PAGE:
One hundred years after the sinking of the British passenger liner RMS Titanic, the tragic story of the unsinkable ship fascinates as much today as it did on that fateful day, April 15, 1912. Though many today are most familiar with James Cameron’s 1997 blockbuster film "Titanic," the story was first mass-popularized by acclaimed author Walter Lord, whose 1955 book A Night to Remember was drawn from first-hand accounts of 63 survivors on that maiden voyage.
In this March 1956 broadcast of the "New York Herald Tribune's Books and Authors Luncheon," host Irita van Doren lavishes Lord with praise, noting his eclectic career as an author and his commitment to telling the story that had mesmerized him since he was a child. She observes the many changes made to shipping in the decades since 1912, and makes particular reference to the class distinctions of the day that resulted in massive loss of life among the less affluent passengers housed on the lower decks of the massive ship.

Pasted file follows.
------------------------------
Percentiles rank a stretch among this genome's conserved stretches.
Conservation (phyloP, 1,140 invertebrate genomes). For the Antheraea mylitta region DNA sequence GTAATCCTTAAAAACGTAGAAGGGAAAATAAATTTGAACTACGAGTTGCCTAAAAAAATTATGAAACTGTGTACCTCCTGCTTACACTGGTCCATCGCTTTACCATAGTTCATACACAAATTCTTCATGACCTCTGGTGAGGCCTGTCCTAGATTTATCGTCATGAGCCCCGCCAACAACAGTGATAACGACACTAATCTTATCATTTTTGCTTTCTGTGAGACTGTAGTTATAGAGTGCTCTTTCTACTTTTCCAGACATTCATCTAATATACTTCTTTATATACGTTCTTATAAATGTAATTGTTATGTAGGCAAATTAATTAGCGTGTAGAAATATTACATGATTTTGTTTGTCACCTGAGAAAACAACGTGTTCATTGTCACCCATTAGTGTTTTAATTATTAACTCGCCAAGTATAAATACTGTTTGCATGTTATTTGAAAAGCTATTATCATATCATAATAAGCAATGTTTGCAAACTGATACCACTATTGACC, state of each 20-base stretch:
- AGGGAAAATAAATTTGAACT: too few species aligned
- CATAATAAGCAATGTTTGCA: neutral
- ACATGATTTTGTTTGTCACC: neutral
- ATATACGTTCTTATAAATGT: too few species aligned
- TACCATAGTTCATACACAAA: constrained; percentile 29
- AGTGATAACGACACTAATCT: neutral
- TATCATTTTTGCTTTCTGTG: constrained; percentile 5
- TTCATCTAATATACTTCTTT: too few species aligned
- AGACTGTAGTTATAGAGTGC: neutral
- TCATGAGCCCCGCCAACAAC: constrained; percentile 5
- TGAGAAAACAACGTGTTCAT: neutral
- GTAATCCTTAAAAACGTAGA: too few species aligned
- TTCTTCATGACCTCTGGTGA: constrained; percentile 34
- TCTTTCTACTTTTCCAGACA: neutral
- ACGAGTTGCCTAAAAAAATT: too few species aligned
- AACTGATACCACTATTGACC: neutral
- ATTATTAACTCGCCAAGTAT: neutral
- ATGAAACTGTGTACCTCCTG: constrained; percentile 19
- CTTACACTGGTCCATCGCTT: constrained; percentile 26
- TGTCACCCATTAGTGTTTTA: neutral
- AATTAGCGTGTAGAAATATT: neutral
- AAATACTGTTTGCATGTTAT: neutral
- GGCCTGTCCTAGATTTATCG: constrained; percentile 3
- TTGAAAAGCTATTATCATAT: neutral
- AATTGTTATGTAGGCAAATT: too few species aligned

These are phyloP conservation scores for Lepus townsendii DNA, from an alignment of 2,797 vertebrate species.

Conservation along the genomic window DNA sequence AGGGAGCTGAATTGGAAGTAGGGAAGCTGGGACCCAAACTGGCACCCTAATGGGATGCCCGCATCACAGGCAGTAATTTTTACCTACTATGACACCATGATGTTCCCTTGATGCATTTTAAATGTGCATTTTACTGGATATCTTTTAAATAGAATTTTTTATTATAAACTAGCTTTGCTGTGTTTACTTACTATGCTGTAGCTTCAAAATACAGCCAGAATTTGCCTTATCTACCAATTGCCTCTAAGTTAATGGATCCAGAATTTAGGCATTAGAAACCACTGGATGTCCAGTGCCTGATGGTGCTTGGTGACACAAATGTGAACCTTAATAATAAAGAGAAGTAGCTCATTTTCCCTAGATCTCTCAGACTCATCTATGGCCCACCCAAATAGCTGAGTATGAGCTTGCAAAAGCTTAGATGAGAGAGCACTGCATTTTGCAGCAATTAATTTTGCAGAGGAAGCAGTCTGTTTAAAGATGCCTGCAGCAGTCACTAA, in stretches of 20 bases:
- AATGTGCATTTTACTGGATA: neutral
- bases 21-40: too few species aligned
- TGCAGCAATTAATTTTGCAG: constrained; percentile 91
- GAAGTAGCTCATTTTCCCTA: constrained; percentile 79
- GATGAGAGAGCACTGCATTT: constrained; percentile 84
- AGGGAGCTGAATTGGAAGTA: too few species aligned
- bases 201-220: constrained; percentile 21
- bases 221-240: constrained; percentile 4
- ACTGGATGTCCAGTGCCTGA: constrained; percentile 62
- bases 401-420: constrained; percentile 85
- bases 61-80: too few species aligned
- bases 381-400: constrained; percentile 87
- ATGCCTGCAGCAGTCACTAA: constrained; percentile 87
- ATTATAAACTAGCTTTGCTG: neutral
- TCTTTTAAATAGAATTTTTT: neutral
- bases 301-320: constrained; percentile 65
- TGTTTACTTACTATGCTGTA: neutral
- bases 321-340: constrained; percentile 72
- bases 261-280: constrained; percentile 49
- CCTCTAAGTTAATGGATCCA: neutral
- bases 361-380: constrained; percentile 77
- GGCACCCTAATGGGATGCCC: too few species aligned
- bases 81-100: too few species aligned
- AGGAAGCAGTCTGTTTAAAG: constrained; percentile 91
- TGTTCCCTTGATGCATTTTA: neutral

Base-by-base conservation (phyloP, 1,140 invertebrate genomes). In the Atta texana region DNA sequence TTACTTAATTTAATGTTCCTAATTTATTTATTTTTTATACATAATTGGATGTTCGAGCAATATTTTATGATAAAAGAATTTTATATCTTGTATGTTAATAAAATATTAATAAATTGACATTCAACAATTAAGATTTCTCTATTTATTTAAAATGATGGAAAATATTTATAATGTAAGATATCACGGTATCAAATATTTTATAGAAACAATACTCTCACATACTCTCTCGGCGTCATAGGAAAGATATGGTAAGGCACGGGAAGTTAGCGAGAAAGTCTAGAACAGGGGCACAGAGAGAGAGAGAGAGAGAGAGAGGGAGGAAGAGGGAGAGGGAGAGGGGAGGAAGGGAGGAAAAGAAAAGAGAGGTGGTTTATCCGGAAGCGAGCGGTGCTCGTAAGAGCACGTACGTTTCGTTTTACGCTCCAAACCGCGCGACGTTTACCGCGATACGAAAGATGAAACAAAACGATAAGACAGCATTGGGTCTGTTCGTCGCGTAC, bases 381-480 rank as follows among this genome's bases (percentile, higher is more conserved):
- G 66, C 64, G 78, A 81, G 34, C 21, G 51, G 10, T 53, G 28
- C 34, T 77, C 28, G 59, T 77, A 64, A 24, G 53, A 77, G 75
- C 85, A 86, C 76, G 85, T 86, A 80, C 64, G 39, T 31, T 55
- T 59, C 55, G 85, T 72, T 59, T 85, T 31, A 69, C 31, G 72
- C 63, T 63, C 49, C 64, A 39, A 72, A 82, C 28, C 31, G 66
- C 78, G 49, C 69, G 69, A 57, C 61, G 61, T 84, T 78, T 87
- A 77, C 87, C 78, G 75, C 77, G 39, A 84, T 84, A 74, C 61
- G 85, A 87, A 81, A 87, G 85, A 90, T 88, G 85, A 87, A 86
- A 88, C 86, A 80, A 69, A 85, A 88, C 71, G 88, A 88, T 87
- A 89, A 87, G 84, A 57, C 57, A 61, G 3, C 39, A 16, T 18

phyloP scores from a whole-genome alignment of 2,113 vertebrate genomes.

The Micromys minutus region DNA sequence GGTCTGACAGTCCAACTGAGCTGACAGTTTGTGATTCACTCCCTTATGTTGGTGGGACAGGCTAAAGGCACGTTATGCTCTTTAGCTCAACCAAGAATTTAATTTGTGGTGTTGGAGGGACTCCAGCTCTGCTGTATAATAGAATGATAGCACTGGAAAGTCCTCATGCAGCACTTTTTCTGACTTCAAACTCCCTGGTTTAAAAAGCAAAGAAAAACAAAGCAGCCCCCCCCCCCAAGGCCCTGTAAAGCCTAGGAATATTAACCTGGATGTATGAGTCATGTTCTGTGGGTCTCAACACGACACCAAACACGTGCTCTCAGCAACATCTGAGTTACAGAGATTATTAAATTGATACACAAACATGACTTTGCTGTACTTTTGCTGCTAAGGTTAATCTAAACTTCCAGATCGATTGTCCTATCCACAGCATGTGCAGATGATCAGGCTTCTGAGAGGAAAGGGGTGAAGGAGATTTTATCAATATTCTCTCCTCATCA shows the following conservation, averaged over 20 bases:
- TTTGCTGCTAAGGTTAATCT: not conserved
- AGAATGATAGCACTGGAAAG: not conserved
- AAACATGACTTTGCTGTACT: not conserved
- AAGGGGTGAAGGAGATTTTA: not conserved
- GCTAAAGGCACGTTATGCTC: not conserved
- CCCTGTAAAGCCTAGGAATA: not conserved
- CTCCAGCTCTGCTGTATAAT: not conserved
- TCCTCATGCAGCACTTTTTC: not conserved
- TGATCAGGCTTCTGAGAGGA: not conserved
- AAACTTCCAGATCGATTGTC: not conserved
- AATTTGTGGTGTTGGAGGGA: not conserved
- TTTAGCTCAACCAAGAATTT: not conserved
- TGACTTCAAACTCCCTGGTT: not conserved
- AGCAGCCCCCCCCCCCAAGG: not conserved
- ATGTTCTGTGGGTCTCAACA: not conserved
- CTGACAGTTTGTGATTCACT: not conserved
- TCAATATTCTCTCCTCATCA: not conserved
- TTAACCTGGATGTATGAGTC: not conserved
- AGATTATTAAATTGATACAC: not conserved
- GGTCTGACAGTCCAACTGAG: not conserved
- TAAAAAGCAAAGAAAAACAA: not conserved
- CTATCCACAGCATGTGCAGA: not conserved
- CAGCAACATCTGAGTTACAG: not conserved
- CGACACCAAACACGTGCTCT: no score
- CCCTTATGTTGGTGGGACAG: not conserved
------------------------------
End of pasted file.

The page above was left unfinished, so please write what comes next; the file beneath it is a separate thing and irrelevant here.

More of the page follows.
In his enumeration of the many factors that eventually led to the wreck which left more than 1,400 people dead – starting with a delayed departure from Southampton, followed by the many warnings of icebergs that were ignored and compounded by the stillness of a moonless night - Lord notes the many ways in which fate was against the Titanic.
Lord goes on to describe the great dignity of many of the passengers aboard – rich and poor – who faced their end as the band played. He describes this night as one that proved that a man’s social position has nothing to do with his morality, his intelligence or his bravery.
Upon Van Doren’s encouragement Lord returns to the microphone to describe the rescue efforts of the RMS Carpathia, a little ship commanded by Capt. Arthur Henry Rostron that answered the Titanic's SOS calls, rescuing survivors from the icy waters all through the night.
Audio courtesy of the NYC Municipal Archives WNYC Collection.